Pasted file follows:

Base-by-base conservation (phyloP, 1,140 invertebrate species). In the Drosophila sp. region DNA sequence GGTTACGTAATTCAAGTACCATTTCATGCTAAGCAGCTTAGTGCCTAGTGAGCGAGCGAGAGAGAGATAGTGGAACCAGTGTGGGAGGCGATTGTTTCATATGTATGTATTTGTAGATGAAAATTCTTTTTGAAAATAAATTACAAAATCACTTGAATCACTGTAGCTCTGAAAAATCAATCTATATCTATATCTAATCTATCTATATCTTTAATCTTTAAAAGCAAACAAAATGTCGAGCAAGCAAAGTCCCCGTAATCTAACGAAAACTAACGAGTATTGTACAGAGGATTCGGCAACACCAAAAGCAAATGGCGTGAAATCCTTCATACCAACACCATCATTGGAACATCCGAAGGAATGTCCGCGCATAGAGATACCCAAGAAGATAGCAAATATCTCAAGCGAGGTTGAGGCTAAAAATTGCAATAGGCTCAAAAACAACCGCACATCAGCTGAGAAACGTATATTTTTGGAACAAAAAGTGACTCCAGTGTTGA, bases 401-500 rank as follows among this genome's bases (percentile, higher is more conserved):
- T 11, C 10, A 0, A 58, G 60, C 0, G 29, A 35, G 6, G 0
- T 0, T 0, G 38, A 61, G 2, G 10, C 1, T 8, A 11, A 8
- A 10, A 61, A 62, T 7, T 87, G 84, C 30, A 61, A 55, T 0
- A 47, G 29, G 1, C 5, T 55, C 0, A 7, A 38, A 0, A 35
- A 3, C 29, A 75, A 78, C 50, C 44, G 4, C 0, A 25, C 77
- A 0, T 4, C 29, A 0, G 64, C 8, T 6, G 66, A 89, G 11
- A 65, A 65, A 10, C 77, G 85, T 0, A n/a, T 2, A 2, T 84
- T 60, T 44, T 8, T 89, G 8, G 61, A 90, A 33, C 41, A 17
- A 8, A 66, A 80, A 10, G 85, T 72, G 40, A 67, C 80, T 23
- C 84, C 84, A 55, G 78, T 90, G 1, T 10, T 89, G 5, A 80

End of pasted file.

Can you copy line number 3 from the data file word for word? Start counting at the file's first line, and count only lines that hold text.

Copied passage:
- T 0, T 0, G 38, A 61, G 2, G 10, C 1, T 8, A 11, A 8